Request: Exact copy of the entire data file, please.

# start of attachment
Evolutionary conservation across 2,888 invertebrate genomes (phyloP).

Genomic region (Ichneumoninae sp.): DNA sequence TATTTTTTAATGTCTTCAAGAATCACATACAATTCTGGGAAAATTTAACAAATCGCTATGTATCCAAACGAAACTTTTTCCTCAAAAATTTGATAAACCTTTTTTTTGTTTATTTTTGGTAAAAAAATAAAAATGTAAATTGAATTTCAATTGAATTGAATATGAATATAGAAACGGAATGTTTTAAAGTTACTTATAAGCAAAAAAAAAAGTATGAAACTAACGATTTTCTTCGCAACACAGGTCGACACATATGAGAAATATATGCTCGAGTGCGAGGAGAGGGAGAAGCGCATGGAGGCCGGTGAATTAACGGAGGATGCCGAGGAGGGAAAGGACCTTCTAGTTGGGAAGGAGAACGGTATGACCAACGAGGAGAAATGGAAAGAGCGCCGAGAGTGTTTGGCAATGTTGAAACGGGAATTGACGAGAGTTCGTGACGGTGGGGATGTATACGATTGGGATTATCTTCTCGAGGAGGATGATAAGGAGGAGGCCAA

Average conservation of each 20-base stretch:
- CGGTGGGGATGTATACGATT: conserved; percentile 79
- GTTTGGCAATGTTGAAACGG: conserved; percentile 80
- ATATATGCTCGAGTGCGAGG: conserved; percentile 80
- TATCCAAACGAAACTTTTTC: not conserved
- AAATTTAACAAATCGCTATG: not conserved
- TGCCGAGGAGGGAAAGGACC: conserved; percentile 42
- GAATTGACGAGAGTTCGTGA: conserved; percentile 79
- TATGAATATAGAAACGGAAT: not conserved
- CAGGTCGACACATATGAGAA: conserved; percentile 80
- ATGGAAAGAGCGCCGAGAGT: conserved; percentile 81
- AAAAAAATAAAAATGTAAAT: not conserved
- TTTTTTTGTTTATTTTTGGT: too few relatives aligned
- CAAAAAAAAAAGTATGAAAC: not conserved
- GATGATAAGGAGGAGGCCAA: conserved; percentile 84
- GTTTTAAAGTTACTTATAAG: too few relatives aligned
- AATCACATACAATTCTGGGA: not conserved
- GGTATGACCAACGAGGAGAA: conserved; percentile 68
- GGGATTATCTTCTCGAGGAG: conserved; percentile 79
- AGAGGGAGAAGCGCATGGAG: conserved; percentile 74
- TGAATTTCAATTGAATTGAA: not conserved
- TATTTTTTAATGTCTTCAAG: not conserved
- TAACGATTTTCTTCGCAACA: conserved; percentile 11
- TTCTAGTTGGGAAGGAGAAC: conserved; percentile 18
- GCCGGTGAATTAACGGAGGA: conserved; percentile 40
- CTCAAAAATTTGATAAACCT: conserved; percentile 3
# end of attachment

Evolutionary conservation across 2,888 invertebrate genomes (phyloP).

Genomic region (Ichneumoninae sp.): DNA sequence TATTTTTTAATGTCTTCAAGAATCACATACAATTCTGGGAAAATTTAACAAATCGCTATGTATCCAAACGAAACTTTTTCCTCAAAAATTTGATAAACCTTTTTTTTGTTTATTTTTGGTAAAAAAATAAAAATGTAAATTGAATTTCAATTGAATTGAATATGAATATAGAAACGGAATGTTTTAAAGTTACTTATAAGCAAAAAAAAAAGTATGAAACTAACGATTTTCTTCGCAACACAGGTCGACACATATGAGAAATATATGCTCGAGTGCGAGGAGAGGGAGAAGCGCATGGAGGCCGGTGAATTAACGGAGGATGCCGAGGAGGGAAAGGACCTTCTAGTTGGGAAGGAGAACGGTATGACCAACGAGGAGAAATGGAAAGAGCGCCGAGAGTGTTTGGCAATGTTGAAACGGGAATTGACGAGAGTTCGTGACGGTGGGGATGTATACGATTGGGATTATCTTCTCGAGGAGGATGATAAGGAGGAGGCCAA

Average conservation of each 20-base stretch:
- CGGTGGGGATGTATACGATT: conserved; percentile 79
- GTTTGGCAATGTTGAAACGG: conserved; percentile 80
- ATATATGCTCGAGTGCGAGG: conserved; percentile 80
- TATCCAAACGAAACTTTTTC: not conserved
- AAATTTAACAAATCGCTATG: not conserved
- TGCCGAGGAGGGAAAGGACC: conserved; percentile 42
- GAATTGACGAGAGTTCGTGA: conserved; percentile 79
- TATGAATATAGAAACGGAAT: not conserved
- CAGGTCGACACATATGAGAA: conserved; percentile 80
- ATGGAAAGAGCGCCGAGAGT: conserved; percentile 81
- AAAAAAATAAAAATGTAAAT: not conserved
- TTTTTTTGTTTATTTTTGGT: too few relatives aligned
- CAAAAAAAAAAGTATGAAAC: not conserved
- GATGATAAGGAGGAGGCCAA: conserved; percentile 84
- GTTTTAAAGTTACTTATAAG: too few relatives aligned
- AATCACATACAATTCTGGGA: not conserved
- GGTATGACCAACGAGGAGAA: conserved; percentile 68
- GGGATTATCTTCTCGAGGAG: conserved; percentile 79
- AGAGGGAGAAGCGCATGGAG: conserved; percentile 74
- TGAATTTCAATTGAATTGAA: not conserved
- TATTTTTTAATGTCTTCAAG: not conserved
- TAACGATTTTCTTCGCAACA: conserved; percentile 11
- TTCTAGTTGGGAAGGAGAAC: conserved; percentile 18
- GCCGGTGAATTAACGGAGGA: conserved; percentile 40
- CTCAAAAATTTGATAAACCT: conserved; percentile 3